If you have ever attempted to write picture books you are faced with a ton of rules. Rules about word count, rhyme, anthropomorphic animals stand out on a long list. But I think the most important rule is to not talk down to children.
The days of moralistic stories that teach a lesson are gone. Today’s kids are smart. And the quickest way to lose them is to treat them like they are not.
Sure. What kid doesn’t love a poop joke or a naked tushie once in a while? But don’t underestimate a child’s ability to grasp more sophisticated humor.
Parody for instance.
Looney Toons – parodies of cartoons.
MAD Magazine – parodies of magazines.
Kids get the joke and love to have their brain bent just like adults.
Enter Jon Scieszka.
He gets it.
“Second grade is a key age, because it’s when they’ve just become readers and feel they’ve figured out the world. They think, Here are all the rules. That’s why second-graders love parody, and why I love writing
for them, taking a form and twisting it or layering in onto a different subject matter. I love the weird collision of form and content, and so do they,” says Sciezka in Funny Business: Conversations with Writers of Comedy
compiled and edited by Leonard Marcus (Candlewick, 2009).
Scieszka has proven he gets it with his “jump right off the page and break the fourth wall” picture books like The
True Story of the Three Little Pigs and The Stinky Cheese Man and Other Fairly Stupid Tales. And on October 22 he and co-creators Mac Barnett and Matthew Myers will take the picture book world by storm once again with Battle Bunny. Get ready to have yourand your kid’s brains bent!
Now if you have yet to hear about the highly anticipated Battle Bunny, you need to. You can
read Betsy Bird’s fabulous School Library Journal review at http://blogs.slj.com/afuse8production/2013/07/10/review-of-the-day-battle-bunny-by-jon-scieszka-and-mac-barnett/.
Seven Impossible Things Before Breakfast did a great interview at http://blaine.org/sevenimpossiblethings/?p=2584.
And the book trailer featuring Barnett and Scieszka is quite hilarious and worth checking out on YouTube.
But I don’t really want to talk about the book today.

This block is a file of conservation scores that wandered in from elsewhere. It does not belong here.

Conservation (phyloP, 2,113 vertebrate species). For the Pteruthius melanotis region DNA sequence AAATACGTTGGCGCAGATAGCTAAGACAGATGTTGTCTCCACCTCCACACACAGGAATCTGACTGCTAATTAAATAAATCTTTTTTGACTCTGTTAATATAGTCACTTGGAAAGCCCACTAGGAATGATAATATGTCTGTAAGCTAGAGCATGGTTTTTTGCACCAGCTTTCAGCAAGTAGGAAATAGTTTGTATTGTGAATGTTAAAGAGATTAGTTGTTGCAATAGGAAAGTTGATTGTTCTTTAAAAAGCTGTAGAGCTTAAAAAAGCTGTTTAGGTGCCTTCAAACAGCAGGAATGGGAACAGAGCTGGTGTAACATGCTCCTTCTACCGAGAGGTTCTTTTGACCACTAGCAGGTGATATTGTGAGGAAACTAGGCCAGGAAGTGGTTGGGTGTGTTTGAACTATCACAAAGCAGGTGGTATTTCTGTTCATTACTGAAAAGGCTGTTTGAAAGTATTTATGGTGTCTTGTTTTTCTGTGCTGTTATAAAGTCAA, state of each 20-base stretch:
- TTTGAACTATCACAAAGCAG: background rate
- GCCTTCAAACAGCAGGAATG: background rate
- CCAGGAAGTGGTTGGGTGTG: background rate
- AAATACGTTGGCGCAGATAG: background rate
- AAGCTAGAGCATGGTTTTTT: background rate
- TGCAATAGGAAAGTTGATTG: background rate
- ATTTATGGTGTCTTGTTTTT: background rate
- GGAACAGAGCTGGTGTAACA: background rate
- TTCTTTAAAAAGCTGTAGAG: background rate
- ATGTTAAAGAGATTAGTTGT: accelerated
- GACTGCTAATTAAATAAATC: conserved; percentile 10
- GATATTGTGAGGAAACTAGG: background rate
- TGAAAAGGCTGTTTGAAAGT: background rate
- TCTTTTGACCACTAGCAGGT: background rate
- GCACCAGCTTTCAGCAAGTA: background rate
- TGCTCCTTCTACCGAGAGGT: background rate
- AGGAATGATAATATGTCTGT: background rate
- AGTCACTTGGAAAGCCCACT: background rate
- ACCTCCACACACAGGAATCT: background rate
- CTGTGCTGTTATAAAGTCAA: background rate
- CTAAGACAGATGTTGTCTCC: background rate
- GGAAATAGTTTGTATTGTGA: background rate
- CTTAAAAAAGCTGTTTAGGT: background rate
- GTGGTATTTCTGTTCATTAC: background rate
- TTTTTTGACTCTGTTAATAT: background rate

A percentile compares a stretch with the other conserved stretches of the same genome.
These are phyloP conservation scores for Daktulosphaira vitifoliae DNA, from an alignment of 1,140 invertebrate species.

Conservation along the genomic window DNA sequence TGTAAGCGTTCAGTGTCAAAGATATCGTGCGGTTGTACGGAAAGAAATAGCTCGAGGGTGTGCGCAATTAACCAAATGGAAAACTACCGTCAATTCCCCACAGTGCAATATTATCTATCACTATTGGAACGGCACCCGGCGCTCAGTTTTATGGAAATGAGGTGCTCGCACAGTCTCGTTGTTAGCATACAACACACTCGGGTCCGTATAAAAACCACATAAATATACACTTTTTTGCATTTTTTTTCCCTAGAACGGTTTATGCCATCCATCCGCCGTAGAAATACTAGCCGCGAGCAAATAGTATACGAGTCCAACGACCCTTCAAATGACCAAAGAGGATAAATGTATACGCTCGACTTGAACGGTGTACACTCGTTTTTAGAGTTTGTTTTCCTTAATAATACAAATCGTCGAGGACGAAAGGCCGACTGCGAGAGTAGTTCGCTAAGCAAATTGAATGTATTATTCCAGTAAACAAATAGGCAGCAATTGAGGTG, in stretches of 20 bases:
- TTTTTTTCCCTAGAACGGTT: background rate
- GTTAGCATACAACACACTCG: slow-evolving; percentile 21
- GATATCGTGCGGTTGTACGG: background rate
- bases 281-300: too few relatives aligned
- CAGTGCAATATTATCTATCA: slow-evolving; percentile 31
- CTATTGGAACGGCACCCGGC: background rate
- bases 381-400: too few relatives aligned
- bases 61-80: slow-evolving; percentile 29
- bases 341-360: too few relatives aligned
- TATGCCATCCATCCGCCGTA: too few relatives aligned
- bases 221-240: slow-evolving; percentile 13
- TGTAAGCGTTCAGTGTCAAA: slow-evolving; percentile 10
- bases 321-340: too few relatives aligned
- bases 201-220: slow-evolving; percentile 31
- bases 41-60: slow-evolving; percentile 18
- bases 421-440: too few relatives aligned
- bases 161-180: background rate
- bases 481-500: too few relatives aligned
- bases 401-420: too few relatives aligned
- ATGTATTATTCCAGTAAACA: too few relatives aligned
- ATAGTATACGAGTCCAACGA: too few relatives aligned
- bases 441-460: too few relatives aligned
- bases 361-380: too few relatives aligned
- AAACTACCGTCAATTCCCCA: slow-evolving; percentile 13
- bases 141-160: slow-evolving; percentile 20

What I want to focus on is this brand of humor.
Battle Bunny is essentially three stories in one. You have the super saccharine sweet tale of Birthday
Bunny, the defaced version called Battle Bunny, and the story of Alex who received this book as a gift from his Gran Gran.
Last month I brought you a post about Adam Lehrhaupt and Matthew Forsythe’s
Warning: Do Not Open This Book! Another book that takes the traditional flat pages and invites children into a world beyond its physicalform.
Mac Barnett’s pen and Adam Rex’s brush fought in last year’s Chloe and the Lion, which proved a funny tale about the creative process and collaboration.
While at the SCBWI Summer Conference in LA I heard editors say over and over again that they are looking for books that don’t fit in a box. They want books that surprise them. Editors want voices that they have never heard before. Some have gone even so far as to say they are looking for genre breakers and books
It’s a daunting task. It can seem overwhelming. But getting there can be fun.
Here’s your assignment if you choose to accept it.
1) Watch more cartoons.
2) Play with kids and let them come up with the games. Stop trying to entertain them and let them take the
3) Research and read books that kids love. The ones that they want to read over and over again and spill into
giggles every time.
4) Recall your own childhood and what you found funny. What is the funniest thing you remember from
when you were a kid?
5) Listen. To. Kids.
That’s how these guys did it.
As Betsy Bird writes, “Reading through Battle Bunny, the lesson I took away was that insipid picture books that talk down to their audiences deserve what they get. If a book doesn’t respect the child reader, kids will know and
they’ll resent the book for it. Barnett and Scieszka strike that immensely difficult balance between what kids enjoy and what adults enjoy. They respect their readers’ intelligence and end up with remarkably interesting books as a result.”
In previous chapters Marcie Colleen has been a teacher and a theatre educator, but now she splits her days between chasing the Picture Book Writer dream and chasing toddlers on the playground as a nanny. Both are equally glamorous!
Her blog, The Write Routine and her Teacher’s Guides, can be found at www.thisismarciecolleen.com. You
can also follow her on Twitter. Additionally, Marcie is the Education Consultant for Picture Book Month. She contributes the 4th Friday of the month, as a Blogette, right here, posting on humor in picture books.
She lives with her fiancé and their mischievous sock monkey in Brooklyn, NYC.
Ah, there is so much potential with creating a writer and illustrator’s platform that we’ve got several more posts to dedicate to it. Last post we discussed how your website is one way to work on your “platform.” (Refresher: a platform is a form of author branding. It means how/where/when you present yourself to the public, and how you are viewed by readers, agents, editors, fellow writers or illustrators, and anyone else paying attention. It’s a way of showing your unique qualities that “brand” you as a person, as writer or artist.)
This month we are going to look at author (or illustrator) visits. The same basic ideas also apply to any variation of book signings and other public forums where you present about your book.